Please see github for a more updated version of this doc https://github.com/sakaiproject/sakai/tree/master/search
The search implementation in Sakai has been rewritten backed with Elasticsearch. Elasticsearch is a multi-tenant, cloud friendly, search service written on top of Lucene. It has a JSON based REST api, and has been proven to scale extremely well with large datasets in clustered environments. Elasticsearch (ES) can run as a standalone server or embedded. The current implementation in Sakai embeds ES into Sakai. It would not be an huge effort to allow ES to run standalone and integrate with Sakai this way as well, but that work has not be completed to date.
The implementation is a drop in replacement for the legacy search. It aims to provide the same functionality as the previous search, but there are a few differences which are outlined in the Functional section that follows.
The code is in trunk here: https://source.sakaiproject.org/svn/search/trunk/elasticsearch/
If you would like an overview of how Search works from a user perspective, see our Help documentation.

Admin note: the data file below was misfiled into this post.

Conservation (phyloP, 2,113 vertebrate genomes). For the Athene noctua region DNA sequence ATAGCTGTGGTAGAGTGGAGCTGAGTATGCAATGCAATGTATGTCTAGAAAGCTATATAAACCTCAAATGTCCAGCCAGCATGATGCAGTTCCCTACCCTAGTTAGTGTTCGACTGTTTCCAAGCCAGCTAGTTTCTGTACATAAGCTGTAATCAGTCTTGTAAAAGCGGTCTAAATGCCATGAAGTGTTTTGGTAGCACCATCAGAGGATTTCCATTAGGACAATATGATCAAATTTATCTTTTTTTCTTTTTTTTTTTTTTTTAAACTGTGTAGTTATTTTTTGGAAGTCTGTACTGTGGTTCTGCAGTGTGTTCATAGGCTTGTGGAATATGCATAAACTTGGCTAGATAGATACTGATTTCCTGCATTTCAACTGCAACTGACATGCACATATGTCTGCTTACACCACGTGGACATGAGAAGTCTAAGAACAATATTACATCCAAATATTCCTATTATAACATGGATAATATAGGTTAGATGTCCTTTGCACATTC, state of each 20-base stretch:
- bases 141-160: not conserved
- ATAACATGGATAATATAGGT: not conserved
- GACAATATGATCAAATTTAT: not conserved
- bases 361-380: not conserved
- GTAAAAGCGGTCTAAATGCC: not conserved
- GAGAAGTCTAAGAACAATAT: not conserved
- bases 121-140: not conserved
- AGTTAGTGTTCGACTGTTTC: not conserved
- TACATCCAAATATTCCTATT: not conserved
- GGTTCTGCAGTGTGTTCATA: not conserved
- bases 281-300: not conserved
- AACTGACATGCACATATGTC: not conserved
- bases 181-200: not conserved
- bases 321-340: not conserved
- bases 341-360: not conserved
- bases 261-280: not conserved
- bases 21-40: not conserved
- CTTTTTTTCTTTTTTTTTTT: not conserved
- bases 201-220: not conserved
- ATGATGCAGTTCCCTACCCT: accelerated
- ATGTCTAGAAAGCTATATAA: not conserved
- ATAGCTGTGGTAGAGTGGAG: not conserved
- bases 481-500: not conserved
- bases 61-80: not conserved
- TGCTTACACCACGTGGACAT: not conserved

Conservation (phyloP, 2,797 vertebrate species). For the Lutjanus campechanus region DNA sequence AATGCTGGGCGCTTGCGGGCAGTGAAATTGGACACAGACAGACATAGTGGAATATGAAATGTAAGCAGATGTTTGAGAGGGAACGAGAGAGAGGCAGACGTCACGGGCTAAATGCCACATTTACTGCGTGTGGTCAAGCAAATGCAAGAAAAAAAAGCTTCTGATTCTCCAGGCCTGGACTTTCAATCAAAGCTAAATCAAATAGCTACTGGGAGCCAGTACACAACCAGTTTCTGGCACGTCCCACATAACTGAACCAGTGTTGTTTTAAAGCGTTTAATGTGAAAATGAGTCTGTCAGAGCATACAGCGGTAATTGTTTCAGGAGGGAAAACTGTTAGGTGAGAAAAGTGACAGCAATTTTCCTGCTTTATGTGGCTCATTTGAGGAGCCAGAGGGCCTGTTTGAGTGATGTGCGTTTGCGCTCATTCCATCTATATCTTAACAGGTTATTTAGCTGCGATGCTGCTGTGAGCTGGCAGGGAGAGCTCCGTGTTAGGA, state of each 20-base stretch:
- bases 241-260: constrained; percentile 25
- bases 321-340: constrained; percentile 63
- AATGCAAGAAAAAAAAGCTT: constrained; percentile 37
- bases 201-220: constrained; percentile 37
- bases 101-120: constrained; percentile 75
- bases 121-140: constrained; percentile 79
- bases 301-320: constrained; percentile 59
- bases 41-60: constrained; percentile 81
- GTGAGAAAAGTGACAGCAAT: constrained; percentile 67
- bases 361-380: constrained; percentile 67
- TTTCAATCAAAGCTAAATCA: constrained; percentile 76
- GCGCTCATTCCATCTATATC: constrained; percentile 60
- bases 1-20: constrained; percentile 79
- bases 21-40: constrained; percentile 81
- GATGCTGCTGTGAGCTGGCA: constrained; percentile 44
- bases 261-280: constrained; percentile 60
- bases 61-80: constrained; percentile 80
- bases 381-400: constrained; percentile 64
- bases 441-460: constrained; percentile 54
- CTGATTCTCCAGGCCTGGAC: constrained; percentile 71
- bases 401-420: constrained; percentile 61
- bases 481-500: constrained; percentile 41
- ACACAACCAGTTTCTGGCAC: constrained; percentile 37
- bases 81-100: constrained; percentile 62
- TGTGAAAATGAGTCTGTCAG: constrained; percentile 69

The new search does not replace the legacy components that provides what entities can be indexed in Sakai. It reuses the existing EntityContentProducer (ECP) mechanism. Indexing happens in one of three ways. Either a Site can be indexed, all sites can be indexed, or documents are indexed in real-time. The site and full index mechanisms are triggered from within the search admin tool. When a site is indexed each ECP is asked for a list of resources its aware of and then every document is scheduled for indexing in ES. This goes fairly quickly as it does not do full digesting of the content, but rather puts a placeholder in ES within the content. There is a bulk indexer thread that runs and queries for documents that do not have content and performs the more heavy weight digesting of content (turning bytes into text strings). Using this mechanism we allow every node in the cluster to share in the indexing load, which prevents any one node from being consumed by bulk indexing work, and speeds up full indexing time. There are configuration options that control how often this thread runs and how big the batch size is and how big each individual bulk request to ES is. These options are explained in more detail in the configuration section. The bulk index thread runs at a lower priority than user requests so even when bulk indexing is occurring it will not put an unreasonable amount of load on the system. User requests will be serviced first.